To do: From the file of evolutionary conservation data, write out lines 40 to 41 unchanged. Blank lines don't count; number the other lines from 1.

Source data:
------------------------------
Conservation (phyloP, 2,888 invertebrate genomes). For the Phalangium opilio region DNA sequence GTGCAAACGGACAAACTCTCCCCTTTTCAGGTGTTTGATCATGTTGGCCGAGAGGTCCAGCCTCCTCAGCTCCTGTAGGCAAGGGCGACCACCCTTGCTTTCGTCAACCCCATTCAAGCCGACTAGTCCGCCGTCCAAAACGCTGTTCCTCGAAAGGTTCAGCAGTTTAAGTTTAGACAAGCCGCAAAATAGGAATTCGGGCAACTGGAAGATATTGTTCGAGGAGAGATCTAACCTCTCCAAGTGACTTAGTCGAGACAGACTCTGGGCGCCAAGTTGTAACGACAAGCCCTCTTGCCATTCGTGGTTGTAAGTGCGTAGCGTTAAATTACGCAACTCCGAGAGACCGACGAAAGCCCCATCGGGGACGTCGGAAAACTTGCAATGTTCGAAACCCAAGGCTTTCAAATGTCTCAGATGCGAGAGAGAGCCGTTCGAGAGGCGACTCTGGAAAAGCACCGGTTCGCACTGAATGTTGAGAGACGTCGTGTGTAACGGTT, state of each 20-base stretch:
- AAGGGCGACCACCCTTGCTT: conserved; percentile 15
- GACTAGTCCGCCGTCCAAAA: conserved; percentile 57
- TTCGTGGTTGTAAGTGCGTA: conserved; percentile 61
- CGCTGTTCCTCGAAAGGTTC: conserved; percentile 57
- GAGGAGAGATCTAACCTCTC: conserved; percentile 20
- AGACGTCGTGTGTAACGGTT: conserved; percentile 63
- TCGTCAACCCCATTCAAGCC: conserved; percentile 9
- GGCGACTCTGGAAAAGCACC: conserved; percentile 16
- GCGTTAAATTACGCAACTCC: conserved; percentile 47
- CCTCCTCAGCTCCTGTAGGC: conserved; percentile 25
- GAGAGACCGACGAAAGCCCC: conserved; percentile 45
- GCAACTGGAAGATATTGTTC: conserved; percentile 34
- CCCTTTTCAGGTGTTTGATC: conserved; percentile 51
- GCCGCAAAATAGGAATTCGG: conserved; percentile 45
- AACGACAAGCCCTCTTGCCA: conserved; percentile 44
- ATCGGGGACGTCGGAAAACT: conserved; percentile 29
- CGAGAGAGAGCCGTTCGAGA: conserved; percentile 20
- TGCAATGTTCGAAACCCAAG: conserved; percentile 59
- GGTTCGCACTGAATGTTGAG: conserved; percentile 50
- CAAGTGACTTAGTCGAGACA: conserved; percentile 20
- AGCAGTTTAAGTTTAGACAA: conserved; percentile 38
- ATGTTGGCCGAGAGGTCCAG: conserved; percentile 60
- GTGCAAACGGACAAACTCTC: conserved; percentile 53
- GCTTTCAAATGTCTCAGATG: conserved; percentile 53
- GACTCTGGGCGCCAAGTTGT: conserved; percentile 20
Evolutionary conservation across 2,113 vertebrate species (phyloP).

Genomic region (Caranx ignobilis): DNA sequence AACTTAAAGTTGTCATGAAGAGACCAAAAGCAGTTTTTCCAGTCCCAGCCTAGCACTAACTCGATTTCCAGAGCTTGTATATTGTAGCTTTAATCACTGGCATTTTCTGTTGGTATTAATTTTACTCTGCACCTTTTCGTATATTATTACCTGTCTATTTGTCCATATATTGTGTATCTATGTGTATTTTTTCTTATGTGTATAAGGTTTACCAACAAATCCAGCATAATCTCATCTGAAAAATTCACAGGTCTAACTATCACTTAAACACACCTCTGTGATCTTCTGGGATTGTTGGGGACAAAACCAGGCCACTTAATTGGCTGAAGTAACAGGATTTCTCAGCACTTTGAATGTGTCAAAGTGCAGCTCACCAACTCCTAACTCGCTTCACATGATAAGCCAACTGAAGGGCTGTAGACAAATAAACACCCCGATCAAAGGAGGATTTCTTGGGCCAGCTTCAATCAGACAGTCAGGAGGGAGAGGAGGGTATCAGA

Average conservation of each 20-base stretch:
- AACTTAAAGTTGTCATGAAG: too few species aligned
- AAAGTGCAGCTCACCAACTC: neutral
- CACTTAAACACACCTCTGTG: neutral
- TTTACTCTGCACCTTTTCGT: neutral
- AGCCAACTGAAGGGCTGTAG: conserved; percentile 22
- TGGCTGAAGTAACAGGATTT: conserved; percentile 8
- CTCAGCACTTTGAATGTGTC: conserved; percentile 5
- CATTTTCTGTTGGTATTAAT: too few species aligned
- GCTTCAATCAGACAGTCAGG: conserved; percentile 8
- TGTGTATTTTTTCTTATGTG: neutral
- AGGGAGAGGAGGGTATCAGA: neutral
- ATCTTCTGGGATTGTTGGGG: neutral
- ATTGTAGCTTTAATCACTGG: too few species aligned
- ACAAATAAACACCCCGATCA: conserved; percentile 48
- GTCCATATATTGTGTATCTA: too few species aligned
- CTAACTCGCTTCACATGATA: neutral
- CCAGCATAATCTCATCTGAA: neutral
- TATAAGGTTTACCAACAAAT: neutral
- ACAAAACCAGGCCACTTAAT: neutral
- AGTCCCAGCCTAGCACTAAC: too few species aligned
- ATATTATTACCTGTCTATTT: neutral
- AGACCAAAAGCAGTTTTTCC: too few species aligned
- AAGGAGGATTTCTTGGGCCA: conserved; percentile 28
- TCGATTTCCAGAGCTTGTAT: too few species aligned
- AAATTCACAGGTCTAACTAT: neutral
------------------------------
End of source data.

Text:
- AGGGAGAGGAGGGTATCAGA: neutral
- ATCTTCTGGGATTGTTGGGG: neutral